What’s the story with Montessori?

Mother-of-two shares her experience raising her children using the practical learning approach…and how you can do the same

Montessori is an educational approach, I also think it’s a parenting philosophy, that follows the children’s developmental needs,’ she said.

‘It’s important for their own confidence, they learn what they can and can’t do.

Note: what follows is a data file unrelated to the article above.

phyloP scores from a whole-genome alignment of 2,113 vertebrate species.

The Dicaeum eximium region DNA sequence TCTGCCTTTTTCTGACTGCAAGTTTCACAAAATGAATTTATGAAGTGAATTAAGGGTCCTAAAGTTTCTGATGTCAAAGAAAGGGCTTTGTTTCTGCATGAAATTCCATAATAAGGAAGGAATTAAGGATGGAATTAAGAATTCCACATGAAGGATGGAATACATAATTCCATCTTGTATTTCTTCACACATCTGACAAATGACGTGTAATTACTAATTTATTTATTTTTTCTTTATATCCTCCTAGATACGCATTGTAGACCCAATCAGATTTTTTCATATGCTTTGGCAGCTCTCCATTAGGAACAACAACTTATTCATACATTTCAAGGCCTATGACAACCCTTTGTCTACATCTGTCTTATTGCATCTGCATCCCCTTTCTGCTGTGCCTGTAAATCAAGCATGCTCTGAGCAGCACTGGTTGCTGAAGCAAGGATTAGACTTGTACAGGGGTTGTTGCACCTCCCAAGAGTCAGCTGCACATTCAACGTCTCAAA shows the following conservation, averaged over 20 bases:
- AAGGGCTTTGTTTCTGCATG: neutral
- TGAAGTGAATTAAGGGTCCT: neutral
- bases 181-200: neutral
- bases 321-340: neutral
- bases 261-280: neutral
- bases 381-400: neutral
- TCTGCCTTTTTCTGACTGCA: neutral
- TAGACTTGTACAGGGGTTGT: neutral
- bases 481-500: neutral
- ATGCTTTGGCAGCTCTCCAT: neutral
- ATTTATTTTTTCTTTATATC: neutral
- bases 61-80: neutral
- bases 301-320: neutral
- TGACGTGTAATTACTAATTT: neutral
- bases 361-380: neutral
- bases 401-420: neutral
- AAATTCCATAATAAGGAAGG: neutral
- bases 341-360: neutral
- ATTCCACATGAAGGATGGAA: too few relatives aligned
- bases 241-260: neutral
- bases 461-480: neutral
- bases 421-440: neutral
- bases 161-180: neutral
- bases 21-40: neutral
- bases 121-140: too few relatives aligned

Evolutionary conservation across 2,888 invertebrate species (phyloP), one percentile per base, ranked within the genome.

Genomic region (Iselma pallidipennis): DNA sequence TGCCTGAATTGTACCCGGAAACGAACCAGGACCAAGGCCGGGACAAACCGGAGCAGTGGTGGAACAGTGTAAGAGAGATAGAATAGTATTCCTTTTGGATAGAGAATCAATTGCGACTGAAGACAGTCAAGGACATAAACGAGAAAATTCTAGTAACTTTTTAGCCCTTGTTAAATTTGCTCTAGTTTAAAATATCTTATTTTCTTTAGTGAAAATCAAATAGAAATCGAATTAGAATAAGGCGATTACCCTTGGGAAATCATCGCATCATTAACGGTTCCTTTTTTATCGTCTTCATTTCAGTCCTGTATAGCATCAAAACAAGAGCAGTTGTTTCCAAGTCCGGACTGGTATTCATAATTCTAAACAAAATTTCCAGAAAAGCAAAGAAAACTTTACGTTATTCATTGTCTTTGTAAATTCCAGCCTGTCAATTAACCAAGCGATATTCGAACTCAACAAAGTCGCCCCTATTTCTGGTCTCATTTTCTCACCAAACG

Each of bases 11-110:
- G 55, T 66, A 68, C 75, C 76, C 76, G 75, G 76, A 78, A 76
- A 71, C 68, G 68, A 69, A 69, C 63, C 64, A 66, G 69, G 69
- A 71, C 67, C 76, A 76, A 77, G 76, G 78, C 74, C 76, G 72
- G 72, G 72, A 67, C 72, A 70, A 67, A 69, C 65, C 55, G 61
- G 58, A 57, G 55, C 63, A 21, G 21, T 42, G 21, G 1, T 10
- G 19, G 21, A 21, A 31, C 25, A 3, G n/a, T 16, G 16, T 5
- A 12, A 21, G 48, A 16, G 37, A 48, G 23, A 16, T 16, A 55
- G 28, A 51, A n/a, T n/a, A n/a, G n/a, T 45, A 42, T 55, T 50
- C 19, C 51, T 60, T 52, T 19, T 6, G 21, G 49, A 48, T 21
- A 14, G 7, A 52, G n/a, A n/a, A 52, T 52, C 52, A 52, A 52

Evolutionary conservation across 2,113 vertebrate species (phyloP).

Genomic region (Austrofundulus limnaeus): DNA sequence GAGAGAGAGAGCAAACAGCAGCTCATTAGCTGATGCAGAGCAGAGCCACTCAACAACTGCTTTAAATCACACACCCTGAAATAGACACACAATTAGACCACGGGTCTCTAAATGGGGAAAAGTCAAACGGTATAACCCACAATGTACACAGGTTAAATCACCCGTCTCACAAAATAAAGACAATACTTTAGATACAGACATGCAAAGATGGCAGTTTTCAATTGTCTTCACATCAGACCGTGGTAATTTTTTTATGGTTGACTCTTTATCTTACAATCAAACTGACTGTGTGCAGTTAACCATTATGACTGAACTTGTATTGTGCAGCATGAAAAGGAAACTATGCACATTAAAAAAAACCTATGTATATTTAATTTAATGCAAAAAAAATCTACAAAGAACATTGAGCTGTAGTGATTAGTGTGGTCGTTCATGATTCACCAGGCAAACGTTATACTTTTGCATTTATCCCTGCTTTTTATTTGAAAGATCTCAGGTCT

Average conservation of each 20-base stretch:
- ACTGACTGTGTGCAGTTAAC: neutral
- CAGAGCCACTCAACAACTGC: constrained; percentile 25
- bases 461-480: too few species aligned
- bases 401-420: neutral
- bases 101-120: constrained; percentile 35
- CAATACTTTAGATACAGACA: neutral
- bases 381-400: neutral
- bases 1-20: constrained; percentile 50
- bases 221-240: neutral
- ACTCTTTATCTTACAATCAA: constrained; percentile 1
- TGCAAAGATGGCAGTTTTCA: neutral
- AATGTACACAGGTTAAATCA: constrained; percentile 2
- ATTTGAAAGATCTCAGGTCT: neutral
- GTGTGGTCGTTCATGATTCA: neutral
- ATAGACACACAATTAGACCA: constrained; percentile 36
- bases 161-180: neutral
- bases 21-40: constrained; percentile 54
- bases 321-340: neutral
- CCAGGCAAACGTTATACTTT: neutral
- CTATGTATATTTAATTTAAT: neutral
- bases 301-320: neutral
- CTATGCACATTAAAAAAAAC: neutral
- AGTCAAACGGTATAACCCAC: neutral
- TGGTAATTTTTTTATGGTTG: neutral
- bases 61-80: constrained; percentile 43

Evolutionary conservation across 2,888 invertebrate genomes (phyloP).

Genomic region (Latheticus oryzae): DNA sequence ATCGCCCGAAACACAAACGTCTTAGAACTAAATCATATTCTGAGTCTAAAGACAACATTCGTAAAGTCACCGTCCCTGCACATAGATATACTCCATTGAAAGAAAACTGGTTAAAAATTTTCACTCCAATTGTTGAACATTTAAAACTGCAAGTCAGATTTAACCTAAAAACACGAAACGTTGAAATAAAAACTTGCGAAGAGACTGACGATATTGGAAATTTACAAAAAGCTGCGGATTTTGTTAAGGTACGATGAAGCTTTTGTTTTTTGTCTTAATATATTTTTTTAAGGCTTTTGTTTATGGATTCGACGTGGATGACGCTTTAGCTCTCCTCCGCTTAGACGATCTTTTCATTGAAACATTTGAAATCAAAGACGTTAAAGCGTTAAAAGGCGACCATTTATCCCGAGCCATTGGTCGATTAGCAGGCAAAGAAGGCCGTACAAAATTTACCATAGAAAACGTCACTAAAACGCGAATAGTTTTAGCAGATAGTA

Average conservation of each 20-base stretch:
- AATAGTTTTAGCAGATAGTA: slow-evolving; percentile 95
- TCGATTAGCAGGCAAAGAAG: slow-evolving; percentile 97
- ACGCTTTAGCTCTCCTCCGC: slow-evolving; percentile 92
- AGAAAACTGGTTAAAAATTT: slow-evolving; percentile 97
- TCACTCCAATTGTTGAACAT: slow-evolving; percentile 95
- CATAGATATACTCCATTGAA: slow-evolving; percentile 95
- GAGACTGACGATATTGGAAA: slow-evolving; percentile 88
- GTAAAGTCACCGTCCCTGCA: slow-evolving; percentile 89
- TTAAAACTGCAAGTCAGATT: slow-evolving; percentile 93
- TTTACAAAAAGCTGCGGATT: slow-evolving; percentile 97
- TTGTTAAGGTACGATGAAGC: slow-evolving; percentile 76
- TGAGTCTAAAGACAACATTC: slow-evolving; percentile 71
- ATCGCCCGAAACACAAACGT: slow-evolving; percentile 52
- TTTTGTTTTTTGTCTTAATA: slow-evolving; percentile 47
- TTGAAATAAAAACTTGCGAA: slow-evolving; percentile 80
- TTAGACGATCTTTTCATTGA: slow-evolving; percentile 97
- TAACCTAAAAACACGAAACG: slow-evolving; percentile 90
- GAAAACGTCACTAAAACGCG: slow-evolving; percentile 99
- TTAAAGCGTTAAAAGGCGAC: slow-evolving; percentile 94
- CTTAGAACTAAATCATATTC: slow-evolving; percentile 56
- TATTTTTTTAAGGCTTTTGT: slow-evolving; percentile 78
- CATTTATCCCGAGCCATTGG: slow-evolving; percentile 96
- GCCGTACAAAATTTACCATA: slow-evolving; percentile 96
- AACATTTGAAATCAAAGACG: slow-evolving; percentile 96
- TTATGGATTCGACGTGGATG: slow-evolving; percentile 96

‘It’s easier as a parent as your child is able to help themselves around the home … and it makes them feel empowered.’

Ms D’Alton, who lives in Brisbane, Australia, incorporates a Montessori philosophy at home with her two sons: Caspar, eight, and Otis, five.

At home the boys are given the tools to become more self-sufficient by placing things like their wardrobe, access to drinking water and brooms at a height they can reach.

This means from a younger age they are able to get their own glass of water instead of asking, they can dress themselves and even clean up if they spill something.

The practical life skills encompass all aspects of the home, including the kitchen.